Record Bag

The record bag of Ptarmigan was achieved on 25th August 1866 by the Hon. Geoffery Hill, who shot 112 ptarmigan to his own gun at Achnashellac, Rosshire. This total does not seem to have been beaten even by a party of guns who shot 112 on a day’s driving in 1901 at Gaick Invernesshire.


Walked up

The actual shooting of ptarmigan is usually easy, but a high wind makes them rise wild, and lift too far in front. They’ve also a habit of flying across from one high top to another, a matter of a few moments to them, but entailing perhaps a two hours’ climb to whoever is pursuing them. In Scotland, ptarmigan shooting generally consists of few shots and far between. The coveys are sometimes, however, very considerate, and fly around the same top instead off launching into space. I do not think there is any bird that can be more considerate or more exasperating.

On some days everything is easy; on others, each covey of the birds is made as though they had an uncanny knowledge of the disabilities of man. When they do rise, often as not it is close to the sportsman, who is often wrong footed on slippery or moving scree. The shot would be a straightforward one on more solid ground but and in the ‘high-tops’ element and it’s a different matter.

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It is possible to drive ptarmigan, but as far as my experience goes, this is merely a matter of getting one or two shots for three of four standing (rather crouching) guns with one or two keepers as beaters. The line of flight of a covey is by no means certain, and the keepers do not pay much attention to its direction. Why should they? It is only once in every three years or so some crack-brained sportsman desires a day’s ptarmigan shooting. These impromptu drives are to my mind, much more interesting than the set drives of the lower lands. I yield to no one in my joy in a day’s ptarmigan driving, for – especially as I grow older – my mind goes back with just as much, perhaps more, pleasure to the little days, when one lurked behind a rock and a single keeper drove the top. There is a rock piled butt on the tops of Glen Shee, in Corrie Vinian I think, and here I’ve crouched and shot a left and a right and a mountain hare on one such drive as the keeper walked around the summit to drive us some sport, and what fun it was.

The ptarmigan is a wary quarry, and not one for the fainthearted, to engage him requires a lot of toil, but his pursuit is worth it. Highland majesty will surround you as the heather carpeted hills give way to scree and finally the granite high tops and summits. Once thee you are truly in Great Britain’s last wilderness and seeking out the wildest and most beautiful of all British gamebirds.

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Where to shoot ptarmigan

Kildermorie Estate is a remote but accessible traditional Scottish Highland Estate in Ross-shire which in season attracts sporting parties. The estate offers ptarmigan on the high scree of the 838 metre Carn Chuinneag and grouse walked up over dogs. Ptarmigan and grouse £450 + vat per outing for up to 6 guns. The party may keep one brace per gun. Both lodge (sleeps 20), and cottage accommodation (for smaller parties) is available.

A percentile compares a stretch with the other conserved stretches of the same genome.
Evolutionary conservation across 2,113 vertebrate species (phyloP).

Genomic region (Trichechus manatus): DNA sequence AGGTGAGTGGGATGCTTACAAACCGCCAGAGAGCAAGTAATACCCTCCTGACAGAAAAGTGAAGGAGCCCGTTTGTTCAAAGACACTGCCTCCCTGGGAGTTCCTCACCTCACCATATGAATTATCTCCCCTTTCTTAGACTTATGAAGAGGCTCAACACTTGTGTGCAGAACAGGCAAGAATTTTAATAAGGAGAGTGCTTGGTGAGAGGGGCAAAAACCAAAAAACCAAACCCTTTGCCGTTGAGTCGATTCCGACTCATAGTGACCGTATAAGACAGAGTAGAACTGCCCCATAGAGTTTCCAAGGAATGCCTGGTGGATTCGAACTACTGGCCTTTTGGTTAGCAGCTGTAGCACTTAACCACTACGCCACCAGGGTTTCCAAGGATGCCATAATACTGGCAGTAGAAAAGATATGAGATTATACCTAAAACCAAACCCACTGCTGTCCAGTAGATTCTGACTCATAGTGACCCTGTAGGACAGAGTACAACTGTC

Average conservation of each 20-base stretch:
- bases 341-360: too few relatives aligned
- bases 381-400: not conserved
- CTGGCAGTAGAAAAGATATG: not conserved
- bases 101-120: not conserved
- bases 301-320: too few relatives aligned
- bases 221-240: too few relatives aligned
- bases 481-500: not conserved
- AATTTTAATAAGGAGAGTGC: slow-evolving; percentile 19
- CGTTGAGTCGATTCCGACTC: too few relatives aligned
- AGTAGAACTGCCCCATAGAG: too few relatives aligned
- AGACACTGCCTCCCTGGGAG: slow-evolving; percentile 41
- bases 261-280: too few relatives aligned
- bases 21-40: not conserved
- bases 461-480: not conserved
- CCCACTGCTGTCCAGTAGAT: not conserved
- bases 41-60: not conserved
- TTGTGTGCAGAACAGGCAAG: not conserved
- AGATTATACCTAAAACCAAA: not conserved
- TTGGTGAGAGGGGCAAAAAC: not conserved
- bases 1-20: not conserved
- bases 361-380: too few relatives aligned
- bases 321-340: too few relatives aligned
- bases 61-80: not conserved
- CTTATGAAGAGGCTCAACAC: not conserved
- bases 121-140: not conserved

Contact: enquiries@kildermorie.co.uk

Ben Damph Estate is situated between Shieldaig and Torridon close to Applecross, in Wester Ross. The 14,500 acres estate contains an awe-inspiring mixture of magnificent mountains, glens, and lochs. There are ptarmigan on the high tops above 2000ft and a few grouse, while greylag geese, duck, snipe and woodcock are on the lower ground. Pointers or setters are used for grouse and a spaniel or labrador for the other species. Lodge, cottage or bothy accommodation is available. Walked up grouse, ptarmigan and rough shooting, costs £30 per gun per day.

Contact info@bendamph.com

Croick Estate is in the middle of the northern Highlands of Scotland at Strathcarron, near Bonar Bridge, Sutherland. Covering some 12,000 acres, it is a wonderful mix of fertile strath, trees heather, mountain scree, river and loch. Croick Manse Lodge has recently been refurbished, has four bedrooms, three bathrooms and sleeps eight in comfort. Grouse, and ptarmigan shooting by arrangement POA.

Contact croickestate@googlemail.com


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One comment on “Species spotlight: Grouse and ptarmigan
  1. Kenneth Allen says:

    I love watching and hunting ptarmigan. Here in Colorado we have the White Tailed Ptarmigan (no Rock Ptarmigan, just called Ptarmigan in UK, here in Colorado) and as the name implies it has an all white tail in winter. Very few people hunt ptarmigan in Colorado. I think I am one of about a dozen hunters who do this in the whole state. It took me several years to locate them consistently. They are always above tree line which is 11,000 to 11,200 feet in Colorado so it is a fair slog of hike! Like you I only shoot a couple of brace a year. Flocks are usually 5 to a dozen birds and I never tell anyone where to go to find these birds. Just got back from my latest Ptarmigan hunt on October 20 of this year (2016) and got a brace.
    Interestingly these White Tailed Ptarmigan are fast learners. My German Shorthaired Pointer pointed the first birds, but the birds quickly learned that the dog meant trouble and then flushed at a fair range.